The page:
City Knitter

This is a rerun of a blog I wrote somewhere else in April of this year:

You know, I really hate shopping.  And crowds.  And actually, people.  I kind of hate people, too.  So you might wonder – what in the world do I find appealing about NYC?  I wonder that myself.
I spent today walking fast, trying to get places, trying to make everyone happy, knowing no one was.  It’s not like it used to be, I kept thinking.  It’s not a family-of-five kind of trip.
When the teenager was little, I used to take her into the city, just the two of us.  We lived up here, and we would go almost every weekend.  We went in for brunch to the Acme Cafe (“A Pretty Good Place to Eat”), wandered the overwhelming piles of books at The Strand, sipped coffee at Le Figaro’s Cafe – a place I learned of from a friend in a long-ago postcard.  She tagged along, not understanding that this was supposed to be my life.  I was supposed to go to college here, I planned to anyway. I was supposed to be young, hip.  Not someone’s mother, not just starting college at twenty-four.
The supposed-to-be’s were stacked up behind me like dominoes and I strained to keep them from running me over. Everywhere I went was a reminder.  I wanted so much to be a part of it all, to be someone.  And maybe I never would be.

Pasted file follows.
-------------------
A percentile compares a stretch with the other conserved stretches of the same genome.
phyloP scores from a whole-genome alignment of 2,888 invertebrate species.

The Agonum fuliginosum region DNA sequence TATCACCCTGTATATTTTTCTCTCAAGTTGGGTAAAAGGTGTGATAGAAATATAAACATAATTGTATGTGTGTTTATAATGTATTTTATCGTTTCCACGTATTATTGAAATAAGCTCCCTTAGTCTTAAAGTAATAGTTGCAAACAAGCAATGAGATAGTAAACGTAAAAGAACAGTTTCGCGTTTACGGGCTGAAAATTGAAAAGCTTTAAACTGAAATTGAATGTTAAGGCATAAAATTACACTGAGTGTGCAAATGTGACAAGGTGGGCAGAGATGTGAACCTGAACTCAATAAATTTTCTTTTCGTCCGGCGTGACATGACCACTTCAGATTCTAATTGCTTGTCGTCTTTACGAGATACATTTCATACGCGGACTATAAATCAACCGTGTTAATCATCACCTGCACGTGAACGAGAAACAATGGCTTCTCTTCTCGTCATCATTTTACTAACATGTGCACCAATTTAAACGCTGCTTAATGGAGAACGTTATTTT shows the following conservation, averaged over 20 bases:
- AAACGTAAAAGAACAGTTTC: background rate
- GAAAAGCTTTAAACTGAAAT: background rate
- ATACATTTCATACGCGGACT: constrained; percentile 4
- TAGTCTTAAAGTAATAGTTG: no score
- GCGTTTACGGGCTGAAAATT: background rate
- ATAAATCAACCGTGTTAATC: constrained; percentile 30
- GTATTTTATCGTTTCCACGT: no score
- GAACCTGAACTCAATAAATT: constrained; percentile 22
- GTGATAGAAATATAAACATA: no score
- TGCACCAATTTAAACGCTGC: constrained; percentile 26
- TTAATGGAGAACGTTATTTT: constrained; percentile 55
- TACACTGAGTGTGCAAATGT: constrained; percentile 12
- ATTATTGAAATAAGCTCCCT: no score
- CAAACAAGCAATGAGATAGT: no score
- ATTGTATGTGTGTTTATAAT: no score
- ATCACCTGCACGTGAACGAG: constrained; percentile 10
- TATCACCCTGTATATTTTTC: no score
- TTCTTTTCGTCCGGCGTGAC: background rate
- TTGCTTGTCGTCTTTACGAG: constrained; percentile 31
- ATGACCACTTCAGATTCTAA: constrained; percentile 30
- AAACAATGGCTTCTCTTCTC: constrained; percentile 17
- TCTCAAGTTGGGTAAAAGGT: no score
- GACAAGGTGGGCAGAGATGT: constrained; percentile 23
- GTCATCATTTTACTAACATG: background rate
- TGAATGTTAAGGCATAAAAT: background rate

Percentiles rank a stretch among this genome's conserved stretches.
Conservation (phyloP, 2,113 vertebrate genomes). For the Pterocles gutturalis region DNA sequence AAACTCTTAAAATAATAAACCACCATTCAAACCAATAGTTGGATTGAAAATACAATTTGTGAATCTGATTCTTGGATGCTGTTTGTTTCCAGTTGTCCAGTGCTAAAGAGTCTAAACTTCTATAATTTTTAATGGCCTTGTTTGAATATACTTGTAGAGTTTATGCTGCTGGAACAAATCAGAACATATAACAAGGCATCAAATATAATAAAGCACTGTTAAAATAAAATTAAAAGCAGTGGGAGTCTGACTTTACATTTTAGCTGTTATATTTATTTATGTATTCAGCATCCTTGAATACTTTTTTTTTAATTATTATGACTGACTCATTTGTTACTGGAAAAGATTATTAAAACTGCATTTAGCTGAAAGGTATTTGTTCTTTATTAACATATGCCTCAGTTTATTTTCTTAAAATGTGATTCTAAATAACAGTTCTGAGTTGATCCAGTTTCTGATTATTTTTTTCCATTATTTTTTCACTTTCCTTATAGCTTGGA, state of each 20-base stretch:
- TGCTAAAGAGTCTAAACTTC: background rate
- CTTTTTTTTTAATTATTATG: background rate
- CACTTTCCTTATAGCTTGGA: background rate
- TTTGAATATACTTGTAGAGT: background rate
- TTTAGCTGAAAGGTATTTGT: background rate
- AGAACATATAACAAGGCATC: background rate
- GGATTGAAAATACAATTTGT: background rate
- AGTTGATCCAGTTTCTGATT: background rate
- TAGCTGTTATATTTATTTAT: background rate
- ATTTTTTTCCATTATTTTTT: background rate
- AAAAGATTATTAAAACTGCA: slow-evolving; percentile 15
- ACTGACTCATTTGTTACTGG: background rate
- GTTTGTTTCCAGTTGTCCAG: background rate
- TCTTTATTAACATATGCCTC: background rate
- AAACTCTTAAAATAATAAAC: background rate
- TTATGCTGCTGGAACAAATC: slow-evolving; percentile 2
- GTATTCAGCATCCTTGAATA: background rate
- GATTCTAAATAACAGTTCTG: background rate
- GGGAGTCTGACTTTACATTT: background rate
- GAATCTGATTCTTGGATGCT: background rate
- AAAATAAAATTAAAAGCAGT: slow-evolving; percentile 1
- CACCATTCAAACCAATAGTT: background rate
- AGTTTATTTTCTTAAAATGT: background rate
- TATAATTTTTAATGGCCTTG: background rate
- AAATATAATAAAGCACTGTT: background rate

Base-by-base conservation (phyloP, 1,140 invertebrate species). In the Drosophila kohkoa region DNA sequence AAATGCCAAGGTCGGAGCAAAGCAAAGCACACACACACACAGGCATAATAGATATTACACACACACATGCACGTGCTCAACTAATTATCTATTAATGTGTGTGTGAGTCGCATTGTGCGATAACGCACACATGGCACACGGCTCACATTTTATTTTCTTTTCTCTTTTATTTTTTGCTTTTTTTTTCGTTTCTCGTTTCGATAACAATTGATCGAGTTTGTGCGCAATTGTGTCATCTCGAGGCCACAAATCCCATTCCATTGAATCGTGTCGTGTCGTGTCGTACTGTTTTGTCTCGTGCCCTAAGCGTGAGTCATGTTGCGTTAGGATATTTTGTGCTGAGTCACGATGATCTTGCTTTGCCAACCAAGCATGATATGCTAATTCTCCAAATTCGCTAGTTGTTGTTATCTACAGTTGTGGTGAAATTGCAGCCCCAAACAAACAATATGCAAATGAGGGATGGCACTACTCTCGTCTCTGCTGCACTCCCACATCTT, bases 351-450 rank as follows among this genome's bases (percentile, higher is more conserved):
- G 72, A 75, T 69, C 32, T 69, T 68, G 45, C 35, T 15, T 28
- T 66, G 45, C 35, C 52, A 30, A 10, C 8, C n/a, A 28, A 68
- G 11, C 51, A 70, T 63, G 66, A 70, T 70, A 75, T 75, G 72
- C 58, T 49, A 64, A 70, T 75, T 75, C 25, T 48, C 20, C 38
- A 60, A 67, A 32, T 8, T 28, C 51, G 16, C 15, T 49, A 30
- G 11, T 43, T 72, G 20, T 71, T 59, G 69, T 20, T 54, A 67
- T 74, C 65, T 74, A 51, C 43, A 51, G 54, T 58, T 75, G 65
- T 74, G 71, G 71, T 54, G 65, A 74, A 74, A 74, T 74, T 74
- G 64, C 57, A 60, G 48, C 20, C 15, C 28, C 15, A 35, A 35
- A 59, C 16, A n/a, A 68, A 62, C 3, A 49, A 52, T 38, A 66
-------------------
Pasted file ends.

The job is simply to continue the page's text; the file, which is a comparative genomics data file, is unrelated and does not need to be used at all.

But now I go and I see – these people try too hard.  Everywhere I hear the sounds of post-modernist angst, push the limits, be different.  With all the effort to be different comes a kind of sameness, a monotony of loudness, strangeness.  It’s enough to make a person ill, maybe even crazy.
I walked around today with my camera taking pictures of doors, signs, things that made me laugh.  I knitted on the bus with a baby asleep on my lap.  I looked foolish.  I didn’t care.  Does it matter?  I create, too.  I create smiles, small people, knitted things. I’m not cool, and I think people like me anyway.  I never imagined I would be this person, but I’m glad to have the city, once in a while, anyway, to remind me that I am.

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2 Responses to “City Knitter”

  1. I keep meaning to respond to this and say…yes. I share your sentiments completely. We are so far out, we’re in.

  2. I was so determined to like you forever, then I find out you are a fantastic writer. A poetic thinker! Now I simply wish I could see you again. And be friends. (and Melissa too)
    Thank you for being crazy enough to be there to help me get my baby out. I am getting tired, and considered not doing it. I wanted to sleep. For a year. I decided to sleep when they’re grown. I’ll be the old lady snoring in the rocking chair, and you can be the knitting old lady. Deal?

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